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Israeli nuclear weapons capability

As of April 2017, Israel is estimated to possess a total of 80 nuclear warheads (Kristensen, Hans M. & Korda, Matt 2019). As of late 2014, Israel has around 300 kg of high enriched uranium (HEU) and approximately 860 kg of weapons-grade plutonium (IPFM 2016). To manufacture a nuclear bomb, depending on techinical levels and other factors, it requires 12-18kg of HEU or 4-6kg of plutonium. Accordingly, Israel possesses nuclear fissile material equivalent to 159-240 warheads. With higher levels of technical sophistication, however, it is possible to obtain a bomb from 2-4kg plutonium, in which case the same Israeli stockpile would suggest an arsenal of 232-455 warheads (Union of Concerned Scientists 2004). Kristensen and Norris suggest that Israel has not converted all its fissile material into nuclear warheads, and estimate the number of warheads in conjunction with the intelligence on their nuclear weapons delivery capabilities (Kristensen, Hans M. & Norris, Robert S. 2014).

Israel maintains its ‘ambiguity policy’, neither confirming nor denying that it has nuclear weapons. It is said that Israel and South Africa tested a nuclear bomb in the air over the southermost part of the Indian Ocean on September 22, 1979. On December 6, 2013, Avraham Burg, ex-Speaker of the Knesset, delivered a speech in which he acknowledged Israel’s possession of nuclear and chemical weapons (The Times of Israel 2013).

It is thought that Israel, as India and Pakistan do, separately maintain their nuclear warheads and ground-launched missiles. It is possible that nuclear warheads are carried by submarines operating outside Israeli waters (McDonnell 2013). Refer to Note 2.

Updated : June 1, 2019
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Nuclear warheads 80
Nuclear weapons delivery vehicles 1), 2)
Type / designation no. of nuclear warheads Range(km) Payloads(kg) Year first deployed Remarks
Ground-launched ballistic missile 50
Jericho 2 25 1,500–1,800 750–1,000 1990 3)
Jericho 3 25 < 4,000 1,000–1,300 In development 4)
Airborne bomb 5) 30
F16A/B/C/D/I 30 1,600 5,400 1980 6)
1) The source for information on no. of nuclear warheads, delivery range , payloads and year first deployed is (Kile, Shannon N. & Kristensen, Hans M. 2018).
2) Israel is set to deploy six German-made Dolphin-class attack submarines. Five have already been turned over to Israel, and the sixth will be delivered by late 2019 (Kile, Shannon N. & Kristensen, Hans M. 2018). Various reports (Spiegel Online 2012, among others) have it that Israel has nuclear cruise missiles aboard these submarines in deployment, but Israeli and German officials have denied this allegation (Kile, Shannon N. & Kristensen, Hans M., 2018). In October 2017, the German government announced that it has a contract to replace three old submarines it delivered in the 1990s with three new ones (Kile, Shannon N. & Kristensen, Hans M. 2018; The Times of Israel 2017).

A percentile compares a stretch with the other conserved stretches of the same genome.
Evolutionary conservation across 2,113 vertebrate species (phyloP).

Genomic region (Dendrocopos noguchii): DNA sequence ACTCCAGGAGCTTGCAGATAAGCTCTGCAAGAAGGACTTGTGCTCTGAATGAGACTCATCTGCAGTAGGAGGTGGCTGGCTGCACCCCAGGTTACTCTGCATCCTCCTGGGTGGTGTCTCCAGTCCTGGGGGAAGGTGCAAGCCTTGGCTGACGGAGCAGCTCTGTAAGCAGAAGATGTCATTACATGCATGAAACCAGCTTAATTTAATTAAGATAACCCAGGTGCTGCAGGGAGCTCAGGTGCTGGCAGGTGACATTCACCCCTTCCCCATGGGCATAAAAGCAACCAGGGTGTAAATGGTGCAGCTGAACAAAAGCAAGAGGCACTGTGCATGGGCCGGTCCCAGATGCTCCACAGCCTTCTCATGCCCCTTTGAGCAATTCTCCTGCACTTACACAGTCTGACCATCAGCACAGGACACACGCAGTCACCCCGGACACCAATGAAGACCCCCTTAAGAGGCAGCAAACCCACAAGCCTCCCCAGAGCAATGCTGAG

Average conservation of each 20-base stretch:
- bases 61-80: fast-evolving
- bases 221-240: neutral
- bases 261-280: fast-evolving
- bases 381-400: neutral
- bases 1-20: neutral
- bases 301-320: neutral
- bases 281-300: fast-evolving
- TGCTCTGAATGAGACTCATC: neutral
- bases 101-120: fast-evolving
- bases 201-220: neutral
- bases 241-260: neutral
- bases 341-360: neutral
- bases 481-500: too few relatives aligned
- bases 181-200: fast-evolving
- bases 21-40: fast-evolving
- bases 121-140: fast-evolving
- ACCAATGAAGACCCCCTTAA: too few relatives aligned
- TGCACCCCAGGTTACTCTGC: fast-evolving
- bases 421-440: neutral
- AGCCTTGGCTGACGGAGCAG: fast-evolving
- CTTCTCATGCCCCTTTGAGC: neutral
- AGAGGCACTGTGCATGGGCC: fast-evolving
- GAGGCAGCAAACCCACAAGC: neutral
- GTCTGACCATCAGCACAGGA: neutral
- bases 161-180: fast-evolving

3) Solid-propellant. Two-stage. Road-Mobile (Missile Threat 2018). Expected to be replaced in phases by the Jericho 3 variant through 2026 (Missile Threat 2018).
4) Solid-propellant. Three-stage. Road – & Rail-Mobile (Missile Threat 2018). Test launch seemed to be conducted on July 12, 2013 (Schell, Phillip Paton & Kristensen, Hans M. 2014).
5) It is believed that part of the 25 F15 Strike Eagle aircrafts (called Lahm in Israel) carry out nuclear missions (Schell, Phillip Paton & Kristensen, Hans M. 2014).
6) It is believed that part of the 205 aircraft carry out nuclear missions (Schell, Phillip Paton & Kristensen, Hans M. 2014).
IPFM (International Panel on Fissile Materials) 2018: “Countries Israel,” (accessed April 16, 2019)
Kile, Shannon N. & Kristensen, Hans M. 2018: Israeli nuclear forces,” SIPRI Yearbook 2018 Armaments, Disarmament and International Security, Oxford University Press 2018, pp.278-279.
Kristensen, Hans M. & Korda, Matt 2019: “Status of World Nuclear Forces,” Federation of American Scientists. (accessed May 8, 2019)
Missile Threat 2018: “Jericho 3,” (accessed April 16, 2019)
Schell, Phillip Paton & Kristensen, Hans M. 2014: “Israeli nuclear forces,” SIPRI Yearbook 2014 Armaments, Disarmament and International Security, Oxford University Press, July 2014. pp.333–334.
Spiegel Online 2012: “Secret Cooperation: Israel Deploys Nuclear Weapons on German-Built Submarines,” 3 June 2012. (accessed June 6, 2019)
The Times of Israel 2017: “Germany okays deal to sell nuke-capable submarines to Israel,” 30 June 2017. (accessed June 6, 2019)
Union of Concerned Scientists 2004: “Weapon Materials Basics (2009),” June 6, 2019)
©RECNA Nuclear Warhead Data Monitoring Team

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